Apple Reportedly Cutting iPhone 5c Production as Chinese Gray Market Prices Drop
Apple is reportedly cutting iPhone 5c production in half from 300,000 units to 150,000 units per day, according to claims by C Technology [Google Translate], which leaked a number of photos of the iPhone 5s and iPhone 5c ahead of their launches last month. As highlighted by Unwired View, gray market pricing for iPhone 5c units has also been falling as availability has remained solid.
The official price of iPhone 5c in China is 4448 Yuan ($726). But there is a thriving grey market over there, with iPhones bought in the U.S, Europe and Hong-Kong, illegally smuggled into the country. With real people taking real risks with their real money, this market is very sensitive to the real demand for any gadget, and very quick to adjust prices accordingly.
Care to guess the current price of unofficial iPhone 5c in China? 3000 to 3300 Yuan ($489-539), according to checks done multiple by local tech sites, and a quick review of offers on China’s main online marketplace – Taobao. That’s a drop of 30% below the official price. And, according to some sources, you can now sometimes find iPhone 5c as cheaply as 2600 Yuan.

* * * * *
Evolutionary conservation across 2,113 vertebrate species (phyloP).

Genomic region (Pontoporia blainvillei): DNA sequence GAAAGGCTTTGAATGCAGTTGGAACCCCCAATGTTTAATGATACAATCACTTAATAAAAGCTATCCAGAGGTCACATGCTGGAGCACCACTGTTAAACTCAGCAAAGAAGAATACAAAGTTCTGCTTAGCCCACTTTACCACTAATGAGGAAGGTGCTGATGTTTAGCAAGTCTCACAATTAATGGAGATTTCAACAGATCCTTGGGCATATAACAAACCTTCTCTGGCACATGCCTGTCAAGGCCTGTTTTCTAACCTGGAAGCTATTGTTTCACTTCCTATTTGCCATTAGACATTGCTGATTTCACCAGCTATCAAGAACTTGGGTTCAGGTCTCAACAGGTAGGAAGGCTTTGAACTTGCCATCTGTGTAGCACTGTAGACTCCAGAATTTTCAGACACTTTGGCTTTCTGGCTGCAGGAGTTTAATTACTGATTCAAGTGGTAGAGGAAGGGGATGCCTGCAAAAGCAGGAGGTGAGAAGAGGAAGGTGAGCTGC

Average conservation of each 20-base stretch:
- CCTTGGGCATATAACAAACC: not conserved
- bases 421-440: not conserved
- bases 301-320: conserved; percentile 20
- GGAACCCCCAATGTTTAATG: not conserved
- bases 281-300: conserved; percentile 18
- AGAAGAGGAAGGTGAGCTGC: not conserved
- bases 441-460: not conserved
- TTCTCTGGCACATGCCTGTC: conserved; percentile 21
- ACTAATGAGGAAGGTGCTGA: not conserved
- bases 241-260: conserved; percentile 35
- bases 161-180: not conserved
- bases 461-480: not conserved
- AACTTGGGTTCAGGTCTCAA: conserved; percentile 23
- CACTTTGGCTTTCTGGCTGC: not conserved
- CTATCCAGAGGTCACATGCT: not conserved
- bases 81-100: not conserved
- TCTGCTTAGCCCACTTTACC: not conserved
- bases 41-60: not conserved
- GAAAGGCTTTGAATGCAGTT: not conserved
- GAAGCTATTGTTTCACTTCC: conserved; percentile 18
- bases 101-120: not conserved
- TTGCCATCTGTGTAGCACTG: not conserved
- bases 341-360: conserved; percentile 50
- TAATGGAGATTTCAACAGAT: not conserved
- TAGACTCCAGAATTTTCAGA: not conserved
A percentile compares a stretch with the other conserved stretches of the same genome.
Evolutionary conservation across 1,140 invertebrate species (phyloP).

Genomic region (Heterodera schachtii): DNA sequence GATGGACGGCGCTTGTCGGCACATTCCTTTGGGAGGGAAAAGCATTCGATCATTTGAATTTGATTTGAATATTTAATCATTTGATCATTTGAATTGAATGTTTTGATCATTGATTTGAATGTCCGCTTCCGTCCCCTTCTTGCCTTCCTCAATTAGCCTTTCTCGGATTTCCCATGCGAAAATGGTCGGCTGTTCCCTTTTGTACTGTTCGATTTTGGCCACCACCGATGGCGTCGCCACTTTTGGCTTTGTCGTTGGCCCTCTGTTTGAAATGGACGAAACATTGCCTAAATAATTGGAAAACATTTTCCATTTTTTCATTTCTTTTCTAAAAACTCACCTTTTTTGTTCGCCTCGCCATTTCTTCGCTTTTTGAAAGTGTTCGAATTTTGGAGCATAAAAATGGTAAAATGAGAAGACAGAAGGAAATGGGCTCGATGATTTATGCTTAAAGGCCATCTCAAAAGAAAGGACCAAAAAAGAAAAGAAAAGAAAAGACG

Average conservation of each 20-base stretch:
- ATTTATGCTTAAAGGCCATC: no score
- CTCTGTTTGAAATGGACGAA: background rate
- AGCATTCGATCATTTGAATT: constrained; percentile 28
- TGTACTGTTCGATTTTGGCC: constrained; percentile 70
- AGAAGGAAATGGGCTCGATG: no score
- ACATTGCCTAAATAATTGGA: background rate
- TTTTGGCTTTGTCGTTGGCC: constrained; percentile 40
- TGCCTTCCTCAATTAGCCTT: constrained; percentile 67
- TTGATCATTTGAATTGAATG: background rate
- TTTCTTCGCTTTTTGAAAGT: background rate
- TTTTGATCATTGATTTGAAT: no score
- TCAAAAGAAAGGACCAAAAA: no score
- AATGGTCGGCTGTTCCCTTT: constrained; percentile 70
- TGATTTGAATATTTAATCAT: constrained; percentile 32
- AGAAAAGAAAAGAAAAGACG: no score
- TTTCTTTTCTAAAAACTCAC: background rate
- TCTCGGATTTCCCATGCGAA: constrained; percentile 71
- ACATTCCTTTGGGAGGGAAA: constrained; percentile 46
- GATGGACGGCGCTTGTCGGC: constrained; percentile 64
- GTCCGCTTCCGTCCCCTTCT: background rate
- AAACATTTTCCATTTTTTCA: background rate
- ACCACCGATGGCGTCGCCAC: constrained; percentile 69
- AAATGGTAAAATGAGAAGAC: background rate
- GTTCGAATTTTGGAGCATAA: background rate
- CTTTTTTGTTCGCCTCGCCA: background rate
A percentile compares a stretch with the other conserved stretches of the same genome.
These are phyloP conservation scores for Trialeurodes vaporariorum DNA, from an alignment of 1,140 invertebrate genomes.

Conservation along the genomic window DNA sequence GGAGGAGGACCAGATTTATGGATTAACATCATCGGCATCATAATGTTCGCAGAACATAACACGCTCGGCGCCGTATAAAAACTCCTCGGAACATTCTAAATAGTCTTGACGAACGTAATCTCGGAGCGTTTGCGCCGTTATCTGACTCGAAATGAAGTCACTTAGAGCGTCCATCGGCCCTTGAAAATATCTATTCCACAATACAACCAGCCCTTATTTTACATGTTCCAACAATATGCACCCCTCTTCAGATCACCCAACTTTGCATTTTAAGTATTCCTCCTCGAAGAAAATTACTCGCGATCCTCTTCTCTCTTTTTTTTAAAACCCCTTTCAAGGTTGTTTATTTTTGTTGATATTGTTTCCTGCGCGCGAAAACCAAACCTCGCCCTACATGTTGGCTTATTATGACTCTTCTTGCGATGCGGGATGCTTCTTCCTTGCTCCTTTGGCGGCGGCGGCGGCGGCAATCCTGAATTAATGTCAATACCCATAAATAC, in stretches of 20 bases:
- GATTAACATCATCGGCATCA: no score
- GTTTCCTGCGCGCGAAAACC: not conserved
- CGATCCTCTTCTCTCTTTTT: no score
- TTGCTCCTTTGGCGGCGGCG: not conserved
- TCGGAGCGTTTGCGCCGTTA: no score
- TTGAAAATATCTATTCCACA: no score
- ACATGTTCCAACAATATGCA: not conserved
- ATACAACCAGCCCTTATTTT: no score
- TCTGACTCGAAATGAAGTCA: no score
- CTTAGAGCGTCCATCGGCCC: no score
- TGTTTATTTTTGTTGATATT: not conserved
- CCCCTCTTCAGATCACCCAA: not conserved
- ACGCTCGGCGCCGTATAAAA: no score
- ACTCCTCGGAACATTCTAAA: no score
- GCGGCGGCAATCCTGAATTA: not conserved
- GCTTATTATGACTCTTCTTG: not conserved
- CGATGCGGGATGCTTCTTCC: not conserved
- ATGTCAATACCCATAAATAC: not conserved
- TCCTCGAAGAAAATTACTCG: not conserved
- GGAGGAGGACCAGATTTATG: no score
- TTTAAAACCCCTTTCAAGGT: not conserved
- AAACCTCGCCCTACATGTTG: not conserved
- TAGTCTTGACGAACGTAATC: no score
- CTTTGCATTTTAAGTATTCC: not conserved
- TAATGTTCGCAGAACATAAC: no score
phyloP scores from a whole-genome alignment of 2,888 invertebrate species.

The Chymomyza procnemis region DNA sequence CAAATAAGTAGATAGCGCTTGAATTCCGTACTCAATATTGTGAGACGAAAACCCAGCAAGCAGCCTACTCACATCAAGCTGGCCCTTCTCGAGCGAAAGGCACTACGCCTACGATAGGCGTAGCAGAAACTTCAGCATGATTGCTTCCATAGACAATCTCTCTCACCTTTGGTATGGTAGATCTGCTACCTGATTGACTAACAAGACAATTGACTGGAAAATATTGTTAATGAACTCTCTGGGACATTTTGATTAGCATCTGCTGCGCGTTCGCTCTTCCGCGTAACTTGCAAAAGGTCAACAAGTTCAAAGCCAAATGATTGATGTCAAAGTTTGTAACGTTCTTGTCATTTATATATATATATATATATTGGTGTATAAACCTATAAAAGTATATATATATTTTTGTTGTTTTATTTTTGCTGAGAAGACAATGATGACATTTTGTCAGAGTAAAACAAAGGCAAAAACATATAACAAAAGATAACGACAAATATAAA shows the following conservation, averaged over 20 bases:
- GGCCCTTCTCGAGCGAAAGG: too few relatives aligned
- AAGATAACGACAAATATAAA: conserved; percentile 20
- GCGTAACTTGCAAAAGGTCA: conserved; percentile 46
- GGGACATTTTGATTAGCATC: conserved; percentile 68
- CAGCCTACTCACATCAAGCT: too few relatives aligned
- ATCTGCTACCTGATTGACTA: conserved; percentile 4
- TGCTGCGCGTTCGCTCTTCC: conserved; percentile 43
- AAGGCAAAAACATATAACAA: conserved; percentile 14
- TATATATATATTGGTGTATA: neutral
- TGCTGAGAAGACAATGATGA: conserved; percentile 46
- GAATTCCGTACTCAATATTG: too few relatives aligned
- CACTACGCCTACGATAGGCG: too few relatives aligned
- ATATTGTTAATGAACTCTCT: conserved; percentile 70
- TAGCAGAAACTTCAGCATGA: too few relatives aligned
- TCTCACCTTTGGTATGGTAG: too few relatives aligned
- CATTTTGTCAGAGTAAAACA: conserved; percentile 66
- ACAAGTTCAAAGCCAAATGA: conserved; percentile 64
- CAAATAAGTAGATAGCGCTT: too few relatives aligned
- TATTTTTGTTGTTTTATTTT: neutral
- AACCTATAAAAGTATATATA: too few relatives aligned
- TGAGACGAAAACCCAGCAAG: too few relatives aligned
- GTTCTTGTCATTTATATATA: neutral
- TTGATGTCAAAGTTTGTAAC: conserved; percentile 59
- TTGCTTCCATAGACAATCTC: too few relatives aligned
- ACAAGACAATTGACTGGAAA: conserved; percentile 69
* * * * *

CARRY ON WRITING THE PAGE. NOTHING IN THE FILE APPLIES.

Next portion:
The iPhone 5c has been available in much greater supplies than the iPhone 5s, which continues to be difficult to find and for which gray market prices in China remain high. There has, however, been some dispute about how much of the plentiful iPhone 5c supplies might be due to weak demand and how much is a result of Apple simply having been able to ramp up production sufficiently to meet early demand.
While a decrease in iPhone 5c production would be a signal that Apple has plentiful supplies in its distribution channels, it is not necessarily an indication that the company significantly overestimated demand for the device, which retails for just $100 less than than the iPhone 5s. Apple no doubt ramped up production leading up to the iPhone 5c launch in order to meet pre-order and launch-day demand while also shipping a significant number of units into its distribution channels to stock retail locations for sales in the following weeks. Apple was unable to make a similar production ramp for the iPhone 5s, reportedly due to fingerprint sensor shortages, leading to very tight supplies that continue to be an issue three weeks after launch.
Apple will certainly be adjusting its iPhone 5c production orders to meet customer demand as it did by immediately boosting gold iPhone 5s production, but it is unclear whether the currently alleged iPhone 5c production changes have been part of Apple's strategy all along or if they are a response to weaker than expected demand.